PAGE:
Sailing for The Dominican Republic
Before we left, we bought machetes and I plotted a course that would keep us 20 nautical miles off the Haitian coast. We’d heard from other sailors about the pirate issues. All it takes is a fast boat with 3 ambitious Haitians pulling their money for enough fuel to take a run at us. It was a small worry but we planned accordingly. We never saw a boat and it was the most sedate Windward Passage ever made. Pleasurable miles made even better with perfect sunsets, and Cuban rum.
Traveling Companion Recap
Joe is a German by passport only, who actually bested me on my use of an English word, and rightfully so (completely embarrassing to be schooled by a non-native speaker). He is a very generous guy whose heart is in the right place and smart as a whip.
Chris is a true
South African gentleman with a tremendous laugh that matches his physical stature.
Think: very large jovial mammal.
Every time I found myself standing between the
two of them I felt like I was at the bottom of a well. I had to go back to
Central America to feel tall again.
Chris is the owner and captain, but he made me the navigator, and by default; the Spanish translator. As we progressed hundreds of miles to the east, the time zones changed and the watch on my wrist became as arbitrary as my waypoint selections. It took us a couple days to get from Cuba to The Dominican Republic. These were easy miles at sea.
There was about a 3 hour period in which we had 9 knots of wind on the beam and we were making 6 knots of speed. That Skabenga…. She can sail!
From my journal, “We were due to make land fall in the DR at 03:30. Instead we decided to cut the engines and ghost along under a scant jibsail doing 3.5 kts of speed in 8 kts of wind. Damn the main sail. What a performer.”
Our strategy slowed us enough to make landfall at first light as we entered the skinny water of Luperon. We parked the yacht a few times on the muddy bottom but it’s really not an issue in a catamaran.I’m glad I wasn’t in Barraveigh. Our first impression: “This is going to be a great party. Look at all these boats!” Turns out they were almost all empty. “Luperon – where dreams & boats go to die”. I’ve seen it before in many other well protected anchorages; people leave their boats for a long spell that morphs into eternity. We encountered tales of divorce, and misplaced moxie.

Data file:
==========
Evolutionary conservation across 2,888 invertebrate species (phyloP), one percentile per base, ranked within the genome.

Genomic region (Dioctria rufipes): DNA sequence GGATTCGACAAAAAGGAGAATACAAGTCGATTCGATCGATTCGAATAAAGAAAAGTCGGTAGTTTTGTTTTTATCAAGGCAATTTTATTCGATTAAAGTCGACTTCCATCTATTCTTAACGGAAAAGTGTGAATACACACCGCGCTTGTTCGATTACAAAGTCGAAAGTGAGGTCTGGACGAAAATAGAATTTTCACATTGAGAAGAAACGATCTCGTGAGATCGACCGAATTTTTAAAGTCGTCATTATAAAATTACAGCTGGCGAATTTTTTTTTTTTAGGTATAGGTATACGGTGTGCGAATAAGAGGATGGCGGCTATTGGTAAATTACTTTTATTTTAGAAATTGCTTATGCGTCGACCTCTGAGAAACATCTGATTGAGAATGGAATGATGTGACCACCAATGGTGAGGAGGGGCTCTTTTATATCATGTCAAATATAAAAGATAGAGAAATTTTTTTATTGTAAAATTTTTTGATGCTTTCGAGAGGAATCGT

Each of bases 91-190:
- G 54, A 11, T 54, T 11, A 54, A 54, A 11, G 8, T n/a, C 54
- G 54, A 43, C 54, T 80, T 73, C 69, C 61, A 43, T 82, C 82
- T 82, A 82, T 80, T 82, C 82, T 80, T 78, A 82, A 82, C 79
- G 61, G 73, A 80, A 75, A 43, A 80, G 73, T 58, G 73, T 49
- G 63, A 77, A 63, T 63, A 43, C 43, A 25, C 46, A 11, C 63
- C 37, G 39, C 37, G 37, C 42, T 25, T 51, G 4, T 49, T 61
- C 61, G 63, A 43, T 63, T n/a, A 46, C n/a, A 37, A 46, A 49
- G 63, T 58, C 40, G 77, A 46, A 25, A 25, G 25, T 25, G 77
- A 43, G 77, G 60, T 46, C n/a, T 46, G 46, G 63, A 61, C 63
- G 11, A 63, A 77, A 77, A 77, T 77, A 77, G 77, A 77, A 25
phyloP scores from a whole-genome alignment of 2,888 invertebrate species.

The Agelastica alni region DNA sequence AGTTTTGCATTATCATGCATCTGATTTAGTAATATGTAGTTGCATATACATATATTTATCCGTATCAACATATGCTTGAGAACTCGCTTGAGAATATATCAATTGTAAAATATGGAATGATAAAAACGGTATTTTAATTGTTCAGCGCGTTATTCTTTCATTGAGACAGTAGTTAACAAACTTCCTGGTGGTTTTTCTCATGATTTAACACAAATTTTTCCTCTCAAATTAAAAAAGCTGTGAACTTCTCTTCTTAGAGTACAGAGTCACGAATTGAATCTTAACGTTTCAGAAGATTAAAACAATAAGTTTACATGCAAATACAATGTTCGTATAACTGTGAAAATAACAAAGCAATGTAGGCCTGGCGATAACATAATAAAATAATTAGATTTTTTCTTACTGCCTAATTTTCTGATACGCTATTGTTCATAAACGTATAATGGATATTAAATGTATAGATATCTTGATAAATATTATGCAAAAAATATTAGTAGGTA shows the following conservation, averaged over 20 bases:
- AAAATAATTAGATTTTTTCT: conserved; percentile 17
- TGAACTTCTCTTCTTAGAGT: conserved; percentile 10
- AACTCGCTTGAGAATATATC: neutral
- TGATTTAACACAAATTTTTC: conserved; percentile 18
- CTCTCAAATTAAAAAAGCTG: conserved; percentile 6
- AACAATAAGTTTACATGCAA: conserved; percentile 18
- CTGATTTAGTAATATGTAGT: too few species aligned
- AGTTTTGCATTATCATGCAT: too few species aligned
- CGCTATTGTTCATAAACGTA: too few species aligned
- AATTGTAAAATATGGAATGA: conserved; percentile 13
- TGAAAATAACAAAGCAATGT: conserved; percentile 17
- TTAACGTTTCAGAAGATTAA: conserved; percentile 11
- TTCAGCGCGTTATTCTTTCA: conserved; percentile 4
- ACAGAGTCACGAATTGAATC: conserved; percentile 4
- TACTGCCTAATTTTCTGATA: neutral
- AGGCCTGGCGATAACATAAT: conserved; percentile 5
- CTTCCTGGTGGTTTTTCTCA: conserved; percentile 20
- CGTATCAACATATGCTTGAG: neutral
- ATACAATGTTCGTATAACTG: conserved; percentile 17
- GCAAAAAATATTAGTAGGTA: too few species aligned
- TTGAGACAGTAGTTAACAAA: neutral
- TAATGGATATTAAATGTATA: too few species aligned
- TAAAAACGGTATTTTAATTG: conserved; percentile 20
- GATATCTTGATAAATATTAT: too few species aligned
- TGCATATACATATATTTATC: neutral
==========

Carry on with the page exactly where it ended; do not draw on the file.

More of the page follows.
Luperon was a dirty hot hell hole with zero allure. I tried to come up with something nice to say, sorry Mom. Joe and I got loaded one night and the taxi that tried to take us back to the boat got lost. We finally fired him and flagged down some kid on a motorcycle. I immediately gave myself a second degree burn on the exhaust pipe and yelled in Joe’s ear the whole way back to the boat.
This woman was sure I couldn’t lift her.
|When I say I pick up chicks it means I lift them off the ground|
Further East – The Mona Passage
We motored due east from Luperon to Arecibo Puerto Rico. Like the Haitian pirates, we’d been warned about the notorious Mona Passage and its ability to beat the hell out of east bound ships. Like the Haitian pirates, the threatening conditions were nonexistent. We just got lucky.
We made landfall at Arecibo at about 1:30 in the morning, and hid behind a very small jetty while standing anchor watches until first light. Puerto Rico is American soil – good for me, not so good for Chris and Joe. Joe holds a green card but Chris had issues with his US visa when entering with a boat. Those two took a taxi to a faraway airport and got it sorted out. I relaxed in the aircon of Skabenga and caught up on sleep and Game of Thrones.
We left the next morning for the easy motor to San Juan. Once we reached the marina, I became a land based mammal again. This is where the trip would end for me. Airfare and logistics were much cheaper and easier from Puerto Rico than from St. Maarten.
There is a Sizzler at the marina in San Juan, and we gorged ourselves repeatedly. God I love America. Endless all you can eat buffets, and it's even better in a territory. We couldn't finish our 3rd bucket of beers so they packed them up to go. That would never happen on the continent. Here’s the negative – It’s America. It’s not exotic. It’s expensive. I used San Juan as a transit spot 20 years ago. It’ll probably be 20 years before I return.
|I'm such a salesman|
|This pretty lady came to visit|
I’m writing this from a beach in El Salvador and I don’t know when I’ll be on an ocean going sailboat again. As I become nostalgic for my brethren of the sea and our adventures together, I harken back to a more innocent year and I remember the class of 2007 with whom I crossed the Pacific; worthy humans all. Suzi, that beautiful woman who braved it in true English style with the stiffest of upper lips, has announced she'll marry and is with child. I beam thinking of her joy. To the class of 2007: Afriki, Antares, Barefeet, Barraveigh (it wouldn’t sound right on the SSB without including myself in the role call), Blue Moon, Cacafuego, Cardea, Catrina, Creola, Dreamkeeper, Emelia, Helen Kate, Jade, Northern Winds, Priscilla, Serai, Silene, and certainly not least, Sora - I stand in awe of all those who've shared my path.
What a sweet life of which I’ve been fortunate enough to find myself at the helm. I thank you, the entire cast, especially Chris and Joe for inviting me along, and for playing a role in my drama.
Your man on point,